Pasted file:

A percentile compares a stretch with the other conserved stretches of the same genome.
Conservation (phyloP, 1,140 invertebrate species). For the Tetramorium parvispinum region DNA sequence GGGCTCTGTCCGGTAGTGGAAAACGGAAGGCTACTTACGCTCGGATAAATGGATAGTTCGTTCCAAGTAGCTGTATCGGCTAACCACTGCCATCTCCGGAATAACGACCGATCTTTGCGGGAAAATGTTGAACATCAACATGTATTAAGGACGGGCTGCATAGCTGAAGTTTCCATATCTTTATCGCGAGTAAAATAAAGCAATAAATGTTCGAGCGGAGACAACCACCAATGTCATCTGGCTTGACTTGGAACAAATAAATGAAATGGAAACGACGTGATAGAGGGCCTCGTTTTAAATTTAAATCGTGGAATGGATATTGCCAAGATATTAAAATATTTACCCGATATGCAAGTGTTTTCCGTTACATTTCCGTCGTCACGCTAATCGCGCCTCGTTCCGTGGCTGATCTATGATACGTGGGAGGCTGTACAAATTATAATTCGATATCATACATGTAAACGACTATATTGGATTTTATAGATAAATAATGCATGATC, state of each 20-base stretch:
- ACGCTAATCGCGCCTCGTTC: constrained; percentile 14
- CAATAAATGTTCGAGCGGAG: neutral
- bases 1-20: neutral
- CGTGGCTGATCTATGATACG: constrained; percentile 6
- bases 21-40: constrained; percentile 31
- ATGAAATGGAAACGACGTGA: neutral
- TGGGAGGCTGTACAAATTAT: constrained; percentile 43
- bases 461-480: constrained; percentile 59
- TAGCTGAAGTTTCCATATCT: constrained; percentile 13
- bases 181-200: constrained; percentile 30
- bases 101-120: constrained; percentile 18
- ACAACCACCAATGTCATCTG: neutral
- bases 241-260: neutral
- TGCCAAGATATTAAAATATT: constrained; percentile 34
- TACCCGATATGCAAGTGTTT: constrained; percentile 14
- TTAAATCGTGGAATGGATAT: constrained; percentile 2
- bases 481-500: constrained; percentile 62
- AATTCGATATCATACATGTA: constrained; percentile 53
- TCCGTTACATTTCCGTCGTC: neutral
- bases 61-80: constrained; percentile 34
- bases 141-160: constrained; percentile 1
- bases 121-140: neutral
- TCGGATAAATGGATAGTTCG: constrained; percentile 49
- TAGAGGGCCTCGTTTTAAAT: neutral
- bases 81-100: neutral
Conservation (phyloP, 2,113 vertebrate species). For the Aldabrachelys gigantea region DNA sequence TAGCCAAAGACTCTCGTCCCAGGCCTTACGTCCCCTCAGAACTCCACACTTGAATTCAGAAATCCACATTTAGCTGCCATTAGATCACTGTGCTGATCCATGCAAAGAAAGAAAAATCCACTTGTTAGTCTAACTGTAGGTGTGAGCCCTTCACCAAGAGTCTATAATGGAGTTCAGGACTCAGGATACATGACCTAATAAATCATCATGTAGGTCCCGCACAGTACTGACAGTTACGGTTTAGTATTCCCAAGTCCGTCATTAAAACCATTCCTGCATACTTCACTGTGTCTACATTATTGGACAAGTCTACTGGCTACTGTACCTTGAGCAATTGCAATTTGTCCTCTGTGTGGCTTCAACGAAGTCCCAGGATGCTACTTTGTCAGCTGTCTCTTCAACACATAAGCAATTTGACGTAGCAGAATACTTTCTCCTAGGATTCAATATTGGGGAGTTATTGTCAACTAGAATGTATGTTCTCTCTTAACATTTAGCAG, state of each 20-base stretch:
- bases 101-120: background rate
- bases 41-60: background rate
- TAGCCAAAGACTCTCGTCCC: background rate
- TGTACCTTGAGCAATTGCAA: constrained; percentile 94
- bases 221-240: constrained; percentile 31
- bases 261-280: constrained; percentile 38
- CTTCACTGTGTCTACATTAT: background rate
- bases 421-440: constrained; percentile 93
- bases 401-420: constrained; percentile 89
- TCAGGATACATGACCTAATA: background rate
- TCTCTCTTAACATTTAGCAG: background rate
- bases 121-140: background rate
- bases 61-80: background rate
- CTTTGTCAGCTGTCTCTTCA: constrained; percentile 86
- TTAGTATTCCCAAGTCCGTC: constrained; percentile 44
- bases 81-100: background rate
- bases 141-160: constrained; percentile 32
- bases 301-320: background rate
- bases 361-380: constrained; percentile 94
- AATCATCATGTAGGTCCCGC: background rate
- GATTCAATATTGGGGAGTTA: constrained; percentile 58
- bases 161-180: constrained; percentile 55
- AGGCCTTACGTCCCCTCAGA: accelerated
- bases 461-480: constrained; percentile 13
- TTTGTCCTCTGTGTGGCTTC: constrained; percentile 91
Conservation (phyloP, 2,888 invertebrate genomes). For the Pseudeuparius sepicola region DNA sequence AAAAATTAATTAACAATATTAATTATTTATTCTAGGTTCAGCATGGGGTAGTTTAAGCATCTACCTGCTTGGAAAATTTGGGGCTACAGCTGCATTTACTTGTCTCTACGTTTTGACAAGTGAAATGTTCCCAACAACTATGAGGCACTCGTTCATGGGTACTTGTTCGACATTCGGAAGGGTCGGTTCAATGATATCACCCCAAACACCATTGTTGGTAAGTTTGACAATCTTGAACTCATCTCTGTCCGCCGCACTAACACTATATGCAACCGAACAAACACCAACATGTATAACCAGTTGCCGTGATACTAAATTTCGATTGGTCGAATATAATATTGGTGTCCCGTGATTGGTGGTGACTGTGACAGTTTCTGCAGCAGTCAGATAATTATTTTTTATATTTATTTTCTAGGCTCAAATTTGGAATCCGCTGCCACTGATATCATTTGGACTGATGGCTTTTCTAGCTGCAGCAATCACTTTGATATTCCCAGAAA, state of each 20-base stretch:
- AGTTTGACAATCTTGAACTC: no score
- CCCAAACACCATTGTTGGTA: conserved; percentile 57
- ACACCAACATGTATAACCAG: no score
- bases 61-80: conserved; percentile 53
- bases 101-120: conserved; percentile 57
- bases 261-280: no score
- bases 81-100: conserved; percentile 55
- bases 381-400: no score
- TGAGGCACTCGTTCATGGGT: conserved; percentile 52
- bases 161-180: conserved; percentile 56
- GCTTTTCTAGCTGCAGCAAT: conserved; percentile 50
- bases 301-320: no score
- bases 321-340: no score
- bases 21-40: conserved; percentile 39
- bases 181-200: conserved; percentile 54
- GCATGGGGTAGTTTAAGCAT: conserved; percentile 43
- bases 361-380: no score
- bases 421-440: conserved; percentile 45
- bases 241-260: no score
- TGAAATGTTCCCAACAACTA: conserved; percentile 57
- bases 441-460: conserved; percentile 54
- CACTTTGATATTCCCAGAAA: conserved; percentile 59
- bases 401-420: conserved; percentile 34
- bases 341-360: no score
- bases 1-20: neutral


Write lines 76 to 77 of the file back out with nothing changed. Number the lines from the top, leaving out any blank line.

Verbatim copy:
- CACTTTGATATTCCCAGAAA: conserved; percentile 59
- bases 401-420: conserved; percentile 34